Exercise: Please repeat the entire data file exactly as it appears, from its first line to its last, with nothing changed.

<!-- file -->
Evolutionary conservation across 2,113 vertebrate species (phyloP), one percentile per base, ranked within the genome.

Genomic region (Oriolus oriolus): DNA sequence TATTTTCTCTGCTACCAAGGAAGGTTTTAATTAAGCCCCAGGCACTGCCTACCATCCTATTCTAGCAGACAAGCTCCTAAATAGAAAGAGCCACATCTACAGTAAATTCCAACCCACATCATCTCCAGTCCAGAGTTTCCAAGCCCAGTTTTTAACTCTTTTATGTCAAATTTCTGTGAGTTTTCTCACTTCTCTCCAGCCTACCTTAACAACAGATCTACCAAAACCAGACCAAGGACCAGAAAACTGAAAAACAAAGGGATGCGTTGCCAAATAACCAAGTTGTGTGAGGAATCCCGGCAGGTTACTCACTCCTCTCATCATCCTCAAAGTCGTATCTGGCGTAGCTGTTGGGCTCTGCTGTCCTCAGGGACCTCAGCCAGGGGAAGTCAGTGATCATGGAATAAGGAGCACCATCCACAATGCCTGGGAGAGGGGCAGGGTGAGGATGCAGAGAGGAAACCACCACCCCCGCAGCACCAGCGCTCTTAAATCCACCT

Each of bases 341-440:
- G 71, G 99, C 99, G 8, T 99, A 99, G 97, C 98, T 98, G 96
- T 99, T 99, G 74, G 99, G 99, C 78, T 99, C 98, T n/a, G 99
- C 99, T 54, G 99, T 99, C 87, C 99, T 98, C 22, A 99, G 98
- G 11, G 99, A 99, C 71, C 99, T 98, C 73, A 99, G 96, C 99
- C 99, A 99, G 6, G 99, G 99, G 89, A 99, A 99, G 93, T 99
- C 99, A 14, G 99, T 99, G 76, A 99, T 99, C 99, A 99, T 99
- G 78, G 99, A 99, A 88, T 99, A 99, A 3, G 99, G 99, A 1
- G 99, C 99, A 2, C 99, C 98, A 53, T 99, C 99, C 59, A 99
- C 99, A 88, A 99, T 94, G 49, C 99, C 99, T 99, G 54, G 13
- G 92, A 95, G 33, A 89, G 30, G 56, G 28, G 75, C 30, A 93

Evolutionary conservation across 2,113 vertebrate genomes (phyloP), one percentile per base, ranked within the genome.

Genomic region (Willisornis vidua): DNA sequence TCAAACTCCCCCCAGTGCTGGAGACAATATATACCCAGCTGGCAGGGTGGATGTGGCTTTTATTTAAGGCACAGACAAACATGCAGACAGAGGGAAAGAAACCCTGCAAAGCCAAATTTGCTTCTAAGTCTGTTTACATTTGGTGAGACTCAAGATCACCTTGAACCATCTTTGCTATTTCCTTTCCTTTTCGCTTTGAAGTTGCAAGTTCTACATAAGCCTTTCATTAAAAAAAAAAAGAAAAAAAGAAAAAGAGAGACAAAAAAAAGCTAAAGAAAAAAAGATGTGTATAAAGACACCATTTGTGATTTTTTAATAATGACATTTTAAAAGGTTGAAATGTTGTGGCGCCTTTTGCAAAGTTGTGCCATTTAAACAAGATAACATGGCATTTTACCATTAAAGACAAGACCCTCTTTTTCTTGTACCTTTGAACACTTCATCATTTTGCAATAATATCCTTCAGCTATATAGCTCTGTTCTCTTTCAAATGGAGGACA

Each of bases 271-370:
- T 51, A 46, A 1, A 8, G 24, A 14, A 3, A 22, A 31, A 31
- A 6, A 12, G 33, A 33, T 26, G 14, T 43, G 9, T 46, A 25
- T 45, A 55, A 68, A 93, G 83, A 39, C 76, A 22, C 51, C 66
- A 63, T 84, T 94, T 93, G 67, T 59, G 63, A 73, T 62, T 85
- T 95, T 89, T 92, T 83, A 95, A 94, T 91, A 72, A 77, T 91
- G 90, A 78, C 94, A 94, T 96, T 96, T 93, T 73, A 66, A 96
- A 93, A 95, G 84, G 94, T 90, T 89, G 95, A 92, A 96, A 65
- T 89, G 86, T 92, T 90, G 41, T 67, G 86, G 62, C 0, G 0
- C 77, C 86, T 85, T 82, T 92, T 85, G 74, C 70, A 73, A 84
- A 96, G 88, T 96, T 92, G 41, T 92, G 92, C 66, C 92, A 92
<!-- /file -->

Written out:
Evolutionary conservation across 2,113 vertebrate species (phyloP), one percentile per base, ranked within the genome.

Genomic region (Oriolus oriolus): DNA sequence TATTTTCTCTGCTACCAAGGAAGGTTTTAATTAAGCCCCAGGCACTGCCTACCATCCTATTCTAGCAGACAAGCTCCTAAATAGAAAGAGCCACATCTACAGTAAATTCCAACCCACATCATCTCCAGTCCAGAGTTTCCAAGCCCAGTTTTTAACTCTTTTATGTCAAATTTCTGTGAGTTTTCTCACTTCTCTCCAGCCTACCTTAACAACAGATCTACCAAAACCAGACCAAGGACCAGAAAACTGAAAAACAAAGGGATGCGTTGCCAAATAACCAAGTTGTGTGAGGAATCCCGGCAGGTTACTCACTCCTCTCATCATCCTCAAAGTCGTATCTGGCGTAGCTGTTGGGCTCTGCTGTCCTCAGGGACCTCAGCCAGGGGAAGTCAGTGATCATGGAATAAGGAGCACCATCCACAATGCCTGGGAGAGGGGCAGGGTGAGGATGCAGAGAGGAAACCACCACCCCCGCAGCACCAGCGCTCTTAAATCCACCT

Each of bases 341-440:
- G 71, G 99, C 99, G 8, T 99, A 99, G 97, C 98, T 98, G 96
- T 99, T 99, G 74, G 99, G 99, C 78, T 99, C 98, T n/a, G 99
- C 99, T 54, G 99, T 99, C 87, C 99, T 98, C 22, A 99, G 98
- G 11, G 99, A 99, C 71, C 99, T 98, C 73, A 99, G 96, C 99
- C 99, A 99, G 6, G 99, G 99, G 89, A 99, A 99, G 93, T 99
- C 99, A 14, G 99, T 99, G 76, A 99, T 99, C 99, A 99, T 99
- G 78, G 99, A 99, A 88, T 99, A 99, A 3, G 99, G 99, A 1
- G 99, C 99, A 2, C 99, C 98, A 53, T 99, C 99, C 59, A 99
- C 99, A 88, A 99, T 94, G 49, C 99, C 99, T 99, G 54, G 13
- G 92, A 95, G 33, A 89, G 30, G 56, G 28, G 75, C 30, A 93

Evolutionary conservation across 2,113 vertebrate genomes (phyloP), one percentile per base, ranked within the genome.

Genomic region (Willisornis vidua): DNA sequence TCAAACTCCCCCCAGTGCTGGAGACAATATATACCCAGCTGGCAGGGTGGATGTGGCTTTTATTTAAGGCACAGACAAACATGCAGACAGAGGGAAAGAAACCCTGCAAAGCCAAATTTGCTTCTAAGTCTGTTTACATTTGGTGAGACTCAAGATCACCTTGAACCATCTTTGCTATTTCCTTTCCTTTTCGCTTTGAAGTTGCAAGTTCTACATAAGCCTTTCATTAAAAAAAAAAAGAAAAAAAGAAAAAGAGAGACAAAAAAAAGCTAAAGAAAAAAAGATGTGTATAAAGACACCATTTGTGATTTTTTAATAATGACATTTTAAAAGGTTGAAATGTTGTGGCGCCTTTTGCAAAGTTGTGCCATTTAAACAAGATAACATGGCATTTTACCATTAAAGACAAGACCCTCTTTTTCTTGTACCTTTGAACACTTCATCATTTTGCAATAATATCCTTCAGCTATATAGCTCTGTTCTCTTTCAAATGGAGGACA

Each of bases 271-370:
- T 51, A 46, A 1, A 8, G 24, A 14, A 3, A 22, A 31, A 31
- A 6, A 12, G 33, A 33, T 26, G 14, T 43, G 9, T 46, A 25
- T 45, A 55, A 68, A 93, G 83, A 39, C 76, A 22, C 51, C 66
- A 63, T 84, T 94, T 93, G 67, T 59, G 63, A 73, T 62, T 85
- T 95, T 89, T 92, T 83, A 95, A 94, T 91, A 72, A 77, T 91
- G 90, A 78, C 94, A 94, T 96, T 96, T 93, T 73, A 66, A 96
- A 93, A 95, G 84, G 94, T 90, T 89, G 95, A 92, A 96, A 65
- T 89, G 86, T 92, T 90, G 41, T 67, G 86, G 62, C 0, G 0
- C 77, C 86, T 85, T 82, T 92, T 85, G 74, C 70, A 73, A 84
- A 96, G 88, T 96, T 92, G 41, T 92, G 92, C 66, C 92, A 92